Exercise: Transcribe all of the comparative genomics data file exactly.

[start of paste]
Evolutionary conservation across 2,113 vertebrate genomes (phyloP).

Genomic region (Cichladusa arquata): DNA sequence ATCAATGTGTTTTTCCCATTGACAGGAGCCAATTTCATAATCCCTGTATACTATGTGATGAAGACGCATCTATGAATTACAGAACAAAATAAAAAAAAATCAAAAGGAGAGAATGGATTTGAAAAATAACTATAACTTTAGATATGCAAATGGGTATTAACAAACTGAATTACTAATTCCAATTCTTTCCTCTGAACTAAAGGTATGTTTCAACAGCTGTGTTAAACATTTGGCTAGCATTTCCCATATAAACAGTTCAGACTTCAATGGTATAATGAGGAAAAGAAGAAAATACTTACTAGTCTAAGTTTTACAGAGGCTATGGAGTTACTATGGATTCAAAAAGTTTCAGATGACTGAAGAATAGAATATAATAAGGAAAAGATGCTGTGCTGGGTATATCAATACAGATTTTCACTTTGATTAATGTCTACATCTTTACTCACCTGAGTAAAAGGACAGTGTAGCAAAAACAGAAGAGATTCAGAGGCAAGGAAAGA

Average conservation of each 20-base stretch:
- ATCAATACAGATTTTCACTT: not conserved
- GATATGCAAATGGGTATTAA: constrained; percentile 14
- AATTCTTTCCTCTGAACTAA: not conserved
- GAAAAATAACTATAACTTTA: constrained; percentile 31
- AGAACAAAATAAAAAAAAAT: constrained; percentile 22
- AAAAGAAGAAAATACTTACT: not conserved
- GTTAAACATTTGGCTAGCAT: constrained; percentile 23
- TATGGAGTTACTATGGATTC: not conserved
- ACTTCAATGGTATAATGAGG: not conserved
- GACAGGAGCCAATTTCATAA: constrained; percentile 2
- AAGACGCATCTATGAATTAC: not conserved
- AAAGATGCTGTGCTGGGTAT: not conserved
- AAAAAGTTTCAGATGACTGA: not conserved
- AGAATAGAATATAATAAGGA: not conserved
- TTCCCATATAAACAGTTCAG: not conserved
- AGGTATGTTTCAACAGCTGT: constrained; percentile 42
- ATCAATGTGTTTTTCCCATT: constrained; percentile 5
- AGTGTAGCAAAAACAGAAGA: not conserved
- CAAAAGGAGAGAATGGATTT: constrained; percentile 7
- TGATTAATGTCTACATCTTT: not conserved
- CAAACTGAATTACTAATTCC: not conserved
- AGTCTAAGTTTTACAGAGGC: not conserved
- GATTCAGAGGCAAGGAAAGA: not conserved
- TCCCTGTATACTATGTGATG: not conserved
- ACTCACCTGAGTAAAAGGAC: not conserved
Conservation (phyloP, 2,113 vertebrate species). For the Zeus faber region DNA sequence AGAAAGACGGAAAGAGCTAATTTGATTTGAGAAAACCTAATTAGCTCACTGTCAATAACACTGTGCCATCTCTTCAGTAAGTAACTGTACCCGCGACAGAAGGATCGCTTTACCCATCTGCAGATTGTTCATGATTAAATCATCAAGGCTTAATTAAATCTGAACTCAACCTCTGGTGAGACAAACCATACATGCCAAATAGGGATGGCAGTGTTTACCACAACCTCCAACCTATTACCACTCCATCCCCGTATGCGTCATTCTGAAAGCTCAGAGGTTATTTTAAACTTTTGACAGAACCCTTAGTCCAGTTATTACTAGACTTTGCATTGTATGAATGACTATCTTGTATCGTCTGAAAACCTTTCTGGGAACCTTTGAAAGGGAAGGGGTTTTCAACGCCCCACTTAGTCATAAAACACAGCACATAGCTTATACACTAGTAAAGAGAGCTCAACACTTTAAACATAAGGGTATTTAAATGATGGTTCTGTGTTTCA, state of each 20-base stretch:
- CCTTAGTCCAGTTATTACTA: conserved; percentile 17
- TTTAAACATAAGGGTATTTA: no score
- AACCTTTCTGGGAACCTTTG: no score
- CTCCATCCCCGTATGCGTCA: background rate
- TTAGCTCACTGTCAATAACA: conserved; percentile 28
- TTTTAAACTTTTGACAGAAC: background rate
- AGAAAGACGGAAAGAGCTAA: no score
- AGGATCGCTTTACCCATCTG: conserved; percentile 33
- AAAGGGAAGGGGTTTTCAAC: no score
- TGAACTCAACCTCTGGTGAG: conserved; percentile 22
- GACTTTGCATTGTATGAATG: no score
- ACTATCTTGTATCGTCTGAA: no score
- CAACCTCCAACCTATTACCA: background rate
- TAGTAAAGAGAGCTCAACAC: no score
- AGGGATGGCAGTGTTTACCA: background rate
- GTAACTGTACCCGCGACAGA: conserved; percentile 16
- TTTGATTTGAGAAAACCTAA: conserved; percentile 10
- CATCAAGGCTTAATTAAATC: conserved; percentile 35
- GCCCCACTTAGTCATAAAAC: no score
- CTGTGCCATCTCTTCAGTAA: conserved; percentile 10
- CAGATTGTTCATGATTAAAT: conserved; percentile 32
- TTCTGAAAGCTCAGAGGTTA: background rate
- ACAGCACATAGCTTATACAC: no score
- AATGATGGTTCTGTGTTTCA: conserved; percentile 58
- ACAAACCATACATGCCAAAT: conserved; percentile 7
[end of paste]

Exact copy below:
Evolutionary conservation across 2,113 vertebrate genomes (phyloP).

Genomic region (Cichladusa arquata): DNA sequence ATCAATGTGTTTTTCCCATTGACAGGAGCCAATTTCATAATCCCTGTATACTATGTGATGAAGACGCATCTATGAATTACAGAACAAAATAAAAAAAAATCAAAAGGAGAGAATGGATTTGAAAAATAACTATAACTTTAGATATGCAAATGGGTATTAACAAACTGAATTACTAATTCCAATTCTTTCCTCTGAACTAAAGGTATGTTTCAACAGCTGTGTTAAACATTTGGCTAGCATTTCCCATATAAACAGTTCAGACTTCAATGGTATAATGAGGAAAAGAAGAAAATACTTACTAGTCTAAGTTTTACAGAGGCTATGGAGTTACTATGGATTCAAAAAGTTTCAGATGACTGAAGAATAGAATATAATAAGGAAAAGATGCTGTGCTGGGTATATCAATACAGATTTTCACTTTGATTAATGTCTACATCTTTACTCACCTGAGTAAAAGGACAGTGTAGCAAAAACAGAAGAGATTCAGAGGCAAGGAAAGA

Average conservation of each 20-base stretch:
- ATCAATACAGATTTTCACTT: not conserved
- GATATGCAAATGGGTATTAA: constrained; percentile 14
- AATTCTTTCCTCTGAACTAA: not conserved
- GAAAAATAACTATAACTTTA: constrained; percentile 31
- AGAACAAAATAAAAAAAAAT: constrained; percentile 22
- AAAAGAAGAAAATACTTACT: not conserved
- GTTAAACATTTGGCTAGCAT: constrained; percentile 23
- TATGGAGTTACTATGGATTC: not conserved
- ACTTCAATGGTATAATGAGG: not conserved
- GACAGGAGCCAATTTCATAA: constrained; percentile 2
- AAGACGCATCTATGAATTAC: not conserved
- AAAGATGCTGTGCTGGGTAT: not conserved
- AAAAAGTTTCAGATGACTGA: not conserved
- AGAATAGAATATAATAAGGA: not conserved
- TTCCCATATAAACAGTTCAG: not conserved
- AGGTATGTTTCAACAGCTGT: constrained; percentile 42
- ATCAATGTGTTTTTCCCATT: constrained; percentile 5
- AGTGTAGCAAAAACAGAAGA: not conserved
- CAAAAGGAGAGAATGGATTT: constrained; percentile 7
- TGATTAATGTCTACATCTTT: not conserved
- CAAACTGAATTACTAATTCC: not conserved
- AGTCTAAGTTTTACAGAGGC: not conserved
- GATTCAGAGGCAAGGAAAGA: not conserved
- TCCCTGTATACTATGTGATG: not conserved
- ACTCACCTGAGTAAAAGGAC: not conserved
Conservation (phyloP, 2,113 vertebrate species). For the Zeus faber region DNA sequence AGAAAGACGGAAAGAGCTAATTTGATTTGAGAAAACCTAATTAGCTCACTGTCAATAACACTGTGCCATCTCTTCAGTAAGTAACTGTACCCGCGACAGAAGGATCGCTTTACCCATCTGCAGATTGTTCATGATTAAATCATCAAGGCTTAATTAAATCTGAACTCAACCTCTGGTGAGACAAACCATACATGCCAAATAGGGATGGCAGTGTTTACCACAACCTCCAACCTATTACCACTCCATCCCCGTATGCGTCATTCTGAAAGCTCAGAGGTTATTTTAAACTTTTGACAGAACCCTTAGTCCAGTTATTACTAGACTTTGCATTGTATGAATGACTATCTTGTATCGTCTGAAAACCTTTCTGGGAACCTTTGAAAGGGAAGGGGTTTTCAACGCCCCACTTAGTCATAAAACACAGCACATAGCTTATACACTAGTAAAGAGAGCTCAACACTTTAAACATAAGGGTATTTAAATGATGGTTCTGTGTTTCA, state of each 20-base stretch:
- CCTTAGTCCAGTTATTACTA: conserved; percentile 17
- TTTAAACATAAGGGTATTTA: no score
- AACCTTTCTGGGAACCTTTG: no score
- CTCCATCCCCGTATGCGTCA: background rate
- TTAGCTCACTGTCAATAACA: conserved; percentile 28
- TTTTAAACTTTTGACAGAAC: background rate
- AGAAAGACGGAAAGAGCTAA: no score
- AGGATCGCTTTACCCATCTG: conserved; percentile 33
- AAAGGGAAGGGGTTTTCAAC: no score
- TGAACTCAACCTCTGGTGAG: conserved; percentile 22
- GACTTTGCATTGTATGAATG: no score
- ACTATCTTGTATCGTCTGAA: no score
- CAACCTCCAACCTATTACCA: background rate
- TAGTAAAGAGAGCTCAACAC: no score
- AGGGATGGCAGTGTTTACCA: background rate
- GTAACTGTACCCGCGACAGA: conserved; percentile 16
- TTTGATTTGAGAAAACCTAA: conserved; percentile 10
- CATCAAGGCTTAATTAAATC: conserved; percentile 35
- GCCCCACTTAGTCATAAAAC: no score
- CTGTGCCATCTCTTCAGTAA: conserved; percentile 10
- CAGATTGTTCATGATTAAAT: conserved; percentile 32
- TTCTGAAAGCTCAGAGGTTA: background rate
- ACAGCACATAGCTTATACAC: no score
- AATGATGGTTCTGTGTTTCA: conserved; percentile 58
- ACAAACCATACATGCCAAAT: conserved; percentile 7